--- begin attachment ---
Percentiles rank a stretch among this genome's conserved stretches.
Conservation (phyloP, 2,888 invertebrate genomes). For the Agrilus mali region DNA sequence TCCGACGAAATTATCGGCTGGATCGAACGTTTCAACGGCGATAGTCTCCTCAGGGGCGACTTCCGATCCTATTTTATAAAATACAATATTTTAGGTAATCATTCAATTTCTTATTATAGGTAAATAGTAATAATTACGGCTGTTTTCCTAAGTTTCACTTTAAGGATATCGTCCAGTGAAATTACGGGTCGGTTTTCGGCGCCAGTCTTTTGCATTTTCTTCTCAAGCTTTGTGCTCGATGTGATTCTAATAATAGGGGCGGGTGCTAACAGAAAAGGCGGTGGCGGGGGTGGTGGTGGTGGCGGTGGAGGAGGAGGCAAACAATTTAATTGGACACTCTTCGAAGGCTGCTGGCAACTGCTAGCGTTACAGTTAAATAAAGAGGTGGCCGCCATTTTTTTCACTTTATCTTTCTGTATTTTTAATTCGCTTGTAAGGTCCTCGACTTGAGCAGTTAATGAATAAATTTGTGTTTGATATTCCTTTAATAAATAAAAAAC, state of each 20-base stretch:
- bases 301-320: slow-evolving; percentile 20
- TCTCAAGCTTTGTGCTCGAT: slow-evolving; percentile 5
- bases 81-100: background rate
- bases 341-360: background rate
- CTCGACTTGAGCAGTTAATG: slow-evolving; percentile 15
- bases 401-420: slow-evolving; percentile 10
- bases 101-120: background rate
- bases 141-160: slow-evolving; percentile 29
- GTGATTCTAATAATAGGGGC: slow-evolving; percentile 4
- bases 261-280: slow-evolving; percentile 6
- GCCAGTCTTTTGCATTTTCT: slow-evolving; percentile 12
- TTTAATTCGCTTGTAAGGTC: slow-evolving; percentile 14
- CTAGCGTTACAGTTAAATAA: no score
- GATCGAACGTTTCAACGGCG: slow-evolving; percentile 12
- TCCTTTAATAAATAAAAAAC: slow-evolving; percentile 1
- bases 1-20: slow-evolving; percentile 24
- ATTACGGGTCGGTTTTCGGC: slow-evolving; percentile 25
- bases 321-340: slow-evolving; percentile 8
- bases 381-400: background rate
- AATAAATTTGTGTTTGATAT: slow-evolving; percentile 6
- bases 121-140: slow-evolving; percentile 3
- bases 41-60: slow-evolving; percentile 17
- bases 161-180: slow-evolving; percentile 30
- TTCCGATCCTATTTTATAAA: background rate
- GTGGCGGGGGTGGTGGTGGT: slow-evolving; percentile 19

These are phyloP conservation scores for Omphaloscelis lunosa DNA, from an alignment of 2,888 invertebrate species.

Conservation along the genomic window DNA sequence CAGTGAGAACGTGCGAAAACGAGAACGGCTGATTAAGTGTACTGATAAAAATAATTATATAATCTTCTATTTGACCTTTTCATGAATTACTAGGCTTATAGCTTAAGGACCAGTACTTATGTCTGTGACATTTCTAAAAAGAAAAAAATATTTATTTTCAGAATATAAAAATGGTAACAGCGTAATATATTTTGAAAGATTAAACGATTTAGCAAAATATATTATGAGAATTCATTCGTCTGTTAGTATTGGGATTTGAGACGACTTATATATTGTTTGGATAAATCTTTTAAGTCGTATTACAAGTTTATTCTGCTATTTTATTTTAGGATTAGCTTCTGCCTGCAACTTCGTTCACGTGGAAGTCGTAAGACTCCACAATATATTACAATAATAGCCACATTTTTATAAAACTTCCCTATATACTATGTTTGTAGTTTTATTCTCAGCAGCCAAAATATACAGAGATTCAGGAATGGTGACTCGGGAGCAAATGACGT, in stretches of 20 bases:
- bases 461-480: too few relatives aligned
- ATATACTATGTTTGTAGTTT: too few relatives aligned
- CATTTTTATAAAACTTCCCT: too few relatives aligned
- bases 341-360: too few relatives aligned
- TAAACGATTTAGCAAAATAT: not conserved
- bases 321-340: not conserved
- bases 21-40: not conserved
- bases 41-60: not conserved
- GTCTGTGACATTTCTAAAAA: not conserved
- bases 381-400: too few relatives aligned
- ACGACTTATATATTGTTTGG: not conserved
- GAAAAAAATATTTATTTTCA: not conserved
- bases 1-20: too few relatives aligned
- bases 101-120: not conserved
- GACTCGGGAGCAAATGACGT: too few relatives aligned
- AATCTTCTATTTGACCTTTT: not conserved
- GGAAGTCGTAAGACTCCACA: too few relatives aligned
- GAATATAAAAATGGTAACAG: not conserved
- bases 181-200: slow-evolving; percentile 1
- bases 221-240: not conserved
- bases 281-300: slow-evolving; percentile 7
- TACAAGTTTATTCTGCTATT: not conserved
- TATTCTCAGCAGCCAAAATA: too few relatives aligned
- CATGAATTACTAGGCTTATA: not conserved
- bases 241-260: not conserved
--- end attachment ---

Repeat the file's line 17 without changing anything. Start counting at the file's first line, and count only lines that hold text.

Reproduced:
- TCCTTTAATAAATAAAAAAC: slow-evolving; percentile 1